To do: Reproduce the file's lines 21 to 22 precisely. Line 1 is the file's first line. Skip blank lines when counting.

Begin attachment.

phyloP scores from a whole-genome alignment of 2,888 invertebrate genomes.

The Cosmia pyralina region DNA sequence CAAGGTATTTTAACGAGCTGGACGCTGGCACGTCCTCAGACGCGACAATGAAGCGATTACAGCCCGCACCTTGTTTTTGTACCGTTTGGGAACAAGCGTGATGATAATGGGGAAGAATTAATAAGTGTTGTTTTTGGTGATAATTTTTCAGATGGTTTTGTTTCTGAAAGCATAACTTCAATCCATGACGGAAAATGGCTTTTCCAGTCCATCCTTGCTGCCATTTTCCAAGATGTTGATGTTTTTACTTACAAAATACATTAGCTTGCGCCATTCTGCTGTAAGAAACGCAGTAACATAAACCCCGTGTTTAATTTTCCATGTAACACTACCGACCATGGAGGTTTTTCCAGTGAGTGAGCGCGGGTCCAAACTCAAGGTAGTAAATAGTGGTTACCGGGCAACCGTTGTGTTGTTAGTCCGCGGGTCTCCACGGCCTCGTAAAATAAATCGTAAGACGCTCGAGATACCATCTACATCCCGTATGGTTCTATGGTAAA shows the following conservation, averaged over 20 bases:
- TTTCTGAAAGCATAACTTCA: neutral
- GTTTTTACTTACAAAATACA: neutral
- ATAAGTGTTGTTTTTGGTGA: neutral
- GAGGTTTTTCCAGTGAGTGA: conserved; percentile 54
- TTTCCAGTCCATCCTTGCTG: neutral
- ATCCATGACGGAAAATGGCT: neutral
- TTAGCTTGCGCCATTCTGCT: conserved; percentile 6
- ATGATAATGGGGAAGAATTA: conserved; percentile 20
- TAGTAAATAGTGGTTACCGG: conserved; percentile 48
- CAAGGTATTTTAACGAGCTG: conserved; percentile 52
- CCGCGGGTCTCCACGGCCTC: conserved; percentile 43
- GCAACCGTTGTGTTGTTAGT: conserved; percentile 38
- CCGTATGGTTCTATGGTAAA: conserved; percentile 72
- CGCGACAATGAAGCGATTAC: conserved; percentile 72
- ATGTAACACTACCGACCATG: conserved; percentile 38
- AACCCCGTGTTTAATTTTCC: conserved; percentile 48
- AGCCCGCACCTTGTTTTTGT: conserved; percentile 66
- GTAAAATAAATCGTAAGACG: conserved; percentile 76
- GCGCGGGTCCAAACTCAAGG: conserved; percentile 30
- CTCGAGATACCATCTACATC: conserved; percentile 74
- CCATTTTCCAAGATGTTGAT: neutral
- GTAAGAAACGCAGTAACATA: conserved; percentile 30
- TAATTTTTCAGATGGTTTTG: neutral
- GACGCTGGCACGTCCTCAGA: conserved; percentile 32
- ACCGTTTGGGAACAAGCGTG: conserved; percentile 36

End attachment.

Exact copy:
- GCGCGGGTCCAAACTCAAGG: conserved; percentile 30
- CTCGAGATACCATCTACATC: conserved; percentile 74